Project THOR – Design Thread 6
Case Material and Finish
So far we have established five key elements of the Project THOR design through our discussions and votes: our watch will be an original design inspired by jet-age cockpit clocks, limited to a cost of €1000, and will be powered by a Soprod 9335 GMT movement housed in the Military 42 case.
The next step will be to determine the material the Military 42 case should be made from, and which finish it should have.
Take time to examine the following two lists of available options and decide which combination of material and finish would best convey the look and feel of an aviation cockpit clock. Under the lists you will find notes from Triton, our project designer, who addresses this design step; you should carefully read his comments and factor them into your decision process.
Finally, we ask that everyone keep the discussion on topic. Other design matters, such as the bezel and crown, are not a part of this step and will be covered in a subsequent design thread.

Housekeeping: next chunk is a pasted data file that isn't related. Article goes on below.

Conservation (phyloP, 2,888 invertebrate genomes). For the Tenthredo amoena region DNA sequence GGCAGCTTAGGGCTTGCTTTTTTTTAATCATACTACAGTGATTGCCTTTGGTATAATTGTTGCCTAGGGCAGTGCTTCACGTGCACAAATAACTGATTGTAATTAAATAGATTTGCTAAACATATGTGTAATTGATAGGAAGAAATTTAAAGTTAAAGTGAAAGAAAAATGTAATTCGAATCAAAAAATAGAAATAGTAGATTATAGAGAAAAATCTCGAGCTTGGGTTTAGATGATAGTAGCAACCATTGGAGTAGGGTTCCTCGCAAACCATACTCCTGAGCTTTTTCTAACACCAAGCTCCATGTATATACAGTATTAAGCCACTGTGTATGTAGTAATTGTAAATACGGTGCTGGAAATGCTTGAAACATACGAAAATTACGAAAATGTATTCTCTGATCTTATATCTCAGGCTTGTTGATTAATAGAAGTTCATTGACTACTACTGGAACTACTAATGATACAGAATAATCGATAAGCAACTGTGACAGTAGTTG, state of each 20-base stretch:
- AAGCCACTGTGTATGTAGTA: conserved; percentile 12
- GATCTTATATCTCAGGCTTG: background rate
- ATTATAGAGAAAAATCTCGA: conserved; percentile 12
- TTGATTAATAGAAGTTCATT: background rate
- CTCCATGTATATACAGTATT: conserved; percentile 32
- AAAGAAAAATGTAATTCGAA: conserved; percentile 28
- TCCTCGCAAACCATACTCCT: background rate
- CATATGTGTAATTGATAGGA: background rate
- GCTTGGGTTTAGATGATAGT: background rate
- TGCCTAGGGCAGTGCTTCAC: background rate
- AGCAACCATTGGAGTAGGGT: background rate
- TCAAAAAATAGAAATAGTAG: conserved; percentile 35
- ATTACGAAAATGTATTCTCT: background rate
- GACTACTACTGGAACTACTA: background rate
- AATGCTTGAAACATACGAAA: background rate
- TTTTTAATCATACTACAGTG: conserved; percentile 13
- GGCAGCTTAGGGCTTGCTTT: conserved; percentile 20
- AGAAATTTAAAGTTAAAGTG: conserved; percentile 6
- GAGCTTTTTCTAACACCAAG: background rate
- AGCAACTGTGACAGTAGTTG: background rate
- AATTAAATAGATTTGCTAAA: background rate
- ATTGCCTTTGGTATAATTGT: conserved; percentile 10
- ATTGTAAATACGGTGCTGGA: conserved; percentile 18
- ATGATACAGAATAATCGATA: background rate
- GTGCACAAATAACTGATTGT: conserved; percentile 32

Available materials for the Military 42 case:
- Stainless steel
Available finishes for the Military 42 case:
- Brushed (matte look)
- Polished (glossy look)
- Media-blasted (textured look)
- DLC (black)
- PVD (multiple colours available)
From the Designer’s Desk:
"The Military 42? Good choice! The case is readily available in stainless steel, but I've also included bronze as an option. Bronze would be a special order, but it would be available for when the project reaches the production stage.
The bezel on the Military 42 is not part of the case, so it is possible to design one different to the one currently being used. Adding a turning mechanism is not an option as too many changes would need to be made to the case itself.
Concerning the budget, bronze as a case material is more expensive than stainless steel, roughly 50% more, so I would advise against wasting part of the limited budget to hide the bronze by covering it with a tough, scratch-resistant DLC coating. It would take an immense effort to achieve a worn-off (patina) effect with a DLC-coating.
The choice of movement used up more than half of the budget already; however, the Military 42 case is fortunately one of the simpler constructions, which makes it rather budget-friendly – even if bronze was the chosen material. Adding machining/tooling cost by designing a new bezel, and/or a new crown, would have a greater effect.
With all this in mind, I would highly recommend not changing many case components as the machining costs are rather high and would eat up a large amount of the remaining budget, thus limiting future choices for dial and hands."
Examples of a few combinations of materials and finishes: